"Accelerated" reminds me of Ira Levin's "Rosemary's Baby" and "Stepford Wives": it is a sharp, lean, funny, savvy thriller about class, family, and societal pressures. A low body count and a delicate authorial touch may disappoint some readers, but the core conspiracy is plausible and timely, and its larger implications scary as hell. Parents everywhere overschedule and medicate their kids because schools force them to. This book may give them ammunition to fight back.

Even if you don't care about schools and children, the book is a delight. The story is suspenseful and packed with sex, both rousingly boisterous and hilariously awkward and embarrassing. Hruska has been to the best and worst parties in New York, and has a clear eye for the city and its people. The flawed protagonist is affectionately drawn, and is for once sympathetically clueless, not unbelievably stupid. His actions and relationships ring true, especially the one with his son, which is both the reason for and driver of what happens. Bravo.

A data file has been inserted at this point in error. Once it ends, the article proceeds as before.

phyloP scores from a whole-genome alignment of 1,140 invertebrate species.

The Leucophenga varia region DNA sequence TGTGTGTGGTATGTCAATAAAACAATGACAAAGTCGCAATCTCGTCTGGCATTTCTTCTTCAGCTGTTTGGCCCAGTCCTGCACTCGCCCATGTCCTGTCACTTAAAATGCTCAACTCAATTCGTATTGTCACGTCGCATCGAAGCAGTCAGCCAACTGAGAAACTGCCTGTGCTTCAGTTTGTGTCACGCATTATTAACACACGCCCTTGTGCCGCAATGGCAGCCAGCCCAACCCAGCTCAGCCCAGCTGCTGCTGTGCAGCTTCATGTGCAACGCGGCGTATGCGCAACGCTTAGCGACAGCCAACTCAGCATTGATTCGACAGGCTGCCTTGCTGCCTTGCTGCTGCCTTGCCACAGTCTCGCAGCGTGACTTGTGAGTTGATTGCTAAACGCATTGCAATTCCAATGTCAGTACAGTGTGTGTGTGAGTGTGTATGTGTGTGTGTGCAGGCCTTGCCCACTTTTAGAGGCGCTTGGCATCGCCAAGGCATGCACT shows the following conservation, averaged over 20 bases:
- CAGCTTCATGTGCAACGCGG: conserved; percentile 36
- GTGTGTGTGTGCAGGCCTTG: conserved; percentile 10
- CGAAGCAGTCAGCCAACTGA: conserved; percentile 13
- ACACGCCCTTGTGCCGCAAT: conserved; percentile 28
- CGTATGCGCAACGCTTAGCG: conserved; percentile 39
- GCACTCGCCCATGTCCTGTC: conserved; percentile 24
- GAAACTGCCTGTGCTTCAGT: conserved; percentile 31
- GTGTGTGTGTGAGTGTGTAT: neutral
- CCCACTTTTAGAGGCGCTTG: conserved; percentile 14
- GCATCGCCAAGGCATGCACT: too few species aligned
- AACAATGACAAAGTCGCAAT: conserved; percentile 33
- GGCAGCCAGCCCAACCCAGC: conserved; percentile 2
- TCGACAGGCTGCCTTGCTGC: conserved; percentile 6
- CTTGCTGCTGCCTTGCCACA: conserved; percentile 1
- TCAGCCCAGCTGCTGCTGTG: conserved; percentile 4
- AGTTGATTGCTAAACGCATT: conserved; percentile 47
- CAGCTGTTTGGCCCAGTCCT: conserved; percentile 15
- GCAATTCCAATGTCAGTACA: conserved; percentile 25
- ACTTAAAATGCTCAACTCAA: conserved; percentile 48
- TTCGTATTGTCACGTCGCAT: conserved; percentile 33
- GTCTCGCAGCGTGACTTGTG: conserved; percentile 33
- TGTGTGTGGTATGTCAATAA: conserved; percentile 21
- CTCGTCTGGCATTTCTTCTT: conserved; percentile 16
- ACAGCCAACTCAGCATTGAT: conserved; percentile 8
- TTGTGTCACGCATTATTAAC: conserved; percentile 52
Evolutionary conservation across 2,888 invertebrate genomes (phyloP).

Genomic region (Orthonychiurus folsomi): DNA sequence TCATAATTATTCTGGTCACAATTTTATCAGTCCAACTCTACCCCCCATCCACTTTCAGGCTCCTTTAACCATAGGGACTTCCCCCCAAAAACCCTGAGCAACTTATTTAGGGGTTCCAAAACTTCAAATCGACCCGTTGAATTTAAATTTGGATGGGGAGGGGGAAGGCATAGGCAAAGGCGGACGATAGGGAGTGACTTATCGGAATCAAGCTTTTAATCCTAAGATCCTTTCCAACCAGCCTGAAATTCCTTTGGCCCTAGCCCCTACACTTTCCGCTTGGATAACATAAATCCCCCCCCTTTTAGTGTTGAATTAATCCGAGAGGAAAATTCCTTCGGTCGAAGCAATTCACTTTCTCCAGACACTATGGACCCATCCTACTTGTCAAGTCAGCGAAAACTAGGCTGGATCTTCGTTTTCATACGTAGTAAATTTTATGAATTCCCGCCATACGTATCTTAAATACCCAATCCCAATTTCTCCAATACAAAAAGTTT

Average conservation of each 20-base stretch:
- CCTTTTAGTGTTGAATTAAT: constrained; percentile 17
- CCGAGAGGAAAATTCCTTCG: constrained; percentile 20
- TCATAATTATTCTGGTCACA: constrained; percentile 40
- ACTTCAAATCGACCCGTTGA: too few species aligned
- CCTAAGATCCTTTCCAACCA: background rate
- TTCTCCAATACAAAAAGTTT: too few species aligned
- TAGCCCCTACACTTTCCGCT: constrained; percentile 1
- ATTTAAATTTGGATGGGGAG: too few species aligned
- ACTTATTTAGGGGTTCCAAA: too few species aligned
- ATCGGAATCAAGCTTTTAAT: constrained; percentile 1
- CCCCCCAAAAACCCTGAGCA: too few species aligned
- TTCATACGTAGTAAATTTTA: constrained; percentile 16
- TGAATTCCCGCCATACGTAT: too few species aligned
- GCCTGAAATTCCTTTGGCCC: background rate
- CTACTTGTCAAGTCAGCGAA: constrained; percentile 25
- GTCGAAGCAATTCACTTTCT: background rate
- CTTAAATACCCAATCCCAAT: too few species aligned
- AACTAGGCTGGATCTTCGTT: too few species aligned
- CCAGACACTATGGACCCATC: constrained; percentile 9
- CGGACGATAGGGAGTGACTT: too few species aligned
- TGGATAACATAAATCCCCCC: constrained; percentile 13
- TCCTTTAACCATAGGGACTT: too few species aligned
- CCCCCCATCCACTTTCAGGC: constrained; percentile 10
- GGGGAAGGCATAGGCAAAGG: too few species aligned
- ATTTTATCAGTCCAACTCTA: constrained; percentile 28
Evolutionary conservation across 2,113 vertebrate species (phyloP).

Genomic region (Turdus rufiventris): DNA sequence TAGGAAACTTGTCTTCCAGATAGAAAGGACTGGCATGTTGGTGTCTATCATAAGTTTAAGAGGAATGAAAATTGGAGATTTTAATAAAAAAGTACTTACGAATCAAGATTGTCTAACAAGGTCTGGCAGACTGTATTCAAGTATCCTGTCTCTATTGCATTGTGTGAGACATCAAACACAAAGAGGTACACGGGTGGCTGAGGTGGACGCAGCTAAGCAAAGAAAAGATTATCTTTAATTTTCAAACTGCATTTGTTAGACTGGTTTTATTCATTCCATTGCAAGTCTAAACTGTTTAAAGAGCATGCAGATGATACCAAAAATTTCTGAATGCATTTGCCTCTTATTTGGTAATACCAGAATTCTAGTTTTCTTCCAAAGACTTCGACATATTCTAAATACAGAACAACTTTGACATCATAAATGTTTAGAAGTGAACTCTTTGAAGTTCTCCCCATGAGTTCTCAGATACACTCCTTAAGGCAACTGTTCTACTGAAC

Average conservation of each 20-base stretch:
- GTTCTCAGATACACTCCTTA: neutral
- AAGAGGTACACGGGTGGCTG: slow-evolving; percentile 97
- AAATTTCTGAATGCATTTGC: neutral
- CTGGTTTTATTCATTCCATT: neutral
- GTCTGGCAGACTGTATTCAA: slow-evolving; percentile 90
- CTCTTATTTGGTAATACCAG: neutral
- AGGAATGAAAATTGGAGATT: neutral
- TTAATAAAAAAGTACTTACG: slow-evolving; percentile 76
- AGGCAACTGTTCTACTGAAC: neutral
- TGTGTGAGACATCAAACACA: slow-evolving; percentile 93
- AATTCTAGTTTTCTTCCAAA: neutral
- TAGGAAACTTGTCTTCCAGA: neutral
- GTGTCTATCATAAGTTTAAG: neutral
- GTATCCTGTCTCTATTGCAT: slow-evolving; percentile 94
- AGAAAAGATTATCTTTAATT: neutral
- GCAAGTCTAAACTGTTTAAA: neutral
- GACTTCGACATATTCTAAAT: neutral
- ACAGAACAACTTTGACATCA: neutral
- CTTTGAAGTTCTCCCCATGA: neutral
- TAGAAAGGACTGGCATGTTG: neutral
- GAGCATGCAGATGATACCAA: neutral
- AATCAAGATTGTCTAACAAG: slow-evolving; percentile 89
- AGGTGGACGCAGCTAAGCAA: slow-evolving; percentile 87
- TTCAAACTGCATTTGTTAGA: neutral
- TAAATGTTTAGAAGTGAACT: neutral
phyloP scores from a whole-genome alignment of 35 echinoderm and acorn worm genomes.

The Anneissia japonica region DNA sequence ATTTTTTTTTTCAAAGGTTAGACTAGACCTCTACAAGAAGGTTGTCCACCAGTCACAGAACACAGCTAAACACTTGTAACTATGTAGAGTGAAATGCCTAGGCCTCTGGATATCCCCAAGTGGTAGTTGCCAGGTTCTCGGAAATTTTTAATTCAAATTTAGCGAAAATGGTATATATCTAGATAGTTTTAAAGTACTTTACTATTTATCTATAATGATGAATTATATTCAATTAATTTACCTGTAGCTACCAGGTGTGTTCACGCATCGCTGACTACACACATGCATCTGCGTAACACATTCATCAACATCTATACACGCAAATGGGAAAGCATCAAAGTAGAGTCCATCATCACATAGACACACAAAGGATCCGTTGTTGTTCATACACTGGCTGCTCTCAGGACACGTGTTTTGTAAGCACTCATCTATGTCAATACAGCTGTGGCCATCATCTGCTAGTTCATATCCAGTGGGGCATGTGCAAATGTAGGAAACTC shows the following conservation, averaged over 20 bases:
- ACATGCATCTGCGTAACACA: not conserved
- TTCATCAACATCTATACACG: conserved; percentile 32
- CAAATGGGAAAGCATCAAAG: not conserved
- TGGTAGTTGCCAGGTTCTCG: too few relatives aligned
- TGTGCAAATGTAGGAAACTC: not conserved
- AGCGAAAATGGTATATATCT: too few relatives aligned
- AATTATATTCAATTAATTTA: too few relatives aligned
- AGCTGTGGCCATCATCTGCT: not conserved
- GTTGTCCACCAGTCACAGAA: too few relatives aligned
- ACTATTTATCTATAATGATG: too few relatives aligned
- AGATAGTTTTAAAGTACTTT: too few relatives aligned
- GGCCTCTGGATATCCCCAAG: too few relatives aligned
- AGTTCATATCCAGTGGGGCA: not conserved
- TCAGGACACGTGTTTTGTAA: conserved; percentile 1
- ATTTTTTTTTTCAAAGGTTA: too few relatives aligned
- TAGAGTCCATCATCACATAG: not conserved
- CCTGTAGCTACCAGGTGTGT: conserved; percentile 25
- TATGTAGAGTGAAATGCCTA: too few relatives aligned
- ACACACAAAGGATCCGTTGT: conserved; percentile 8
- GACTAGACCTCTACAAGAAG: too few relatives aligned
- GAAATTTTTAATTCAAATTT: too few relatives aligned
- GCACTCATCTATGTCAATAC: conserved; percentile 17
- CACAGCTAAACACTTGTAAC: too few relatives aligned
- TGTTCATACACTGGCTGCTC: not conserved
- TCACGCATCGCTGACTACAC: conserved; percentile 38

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on May 1, 2015
Accelerated immediately hooked me, and I read it in a single afternoon. It's an intriguing hybrid of thriller and social satire, and a knowing look at the lives of Manhattan's most privileged residents and their children.
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on April 4, 2015
I am a teacher so the subject matter caught my attention. I hoped for a well written juicy story, and I wasn't disappointed. A fictional story, yes, but as you read it becomes apparent that this could really happen. Or worse yet, has already happened at countless schools across America.
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on April 30, 2014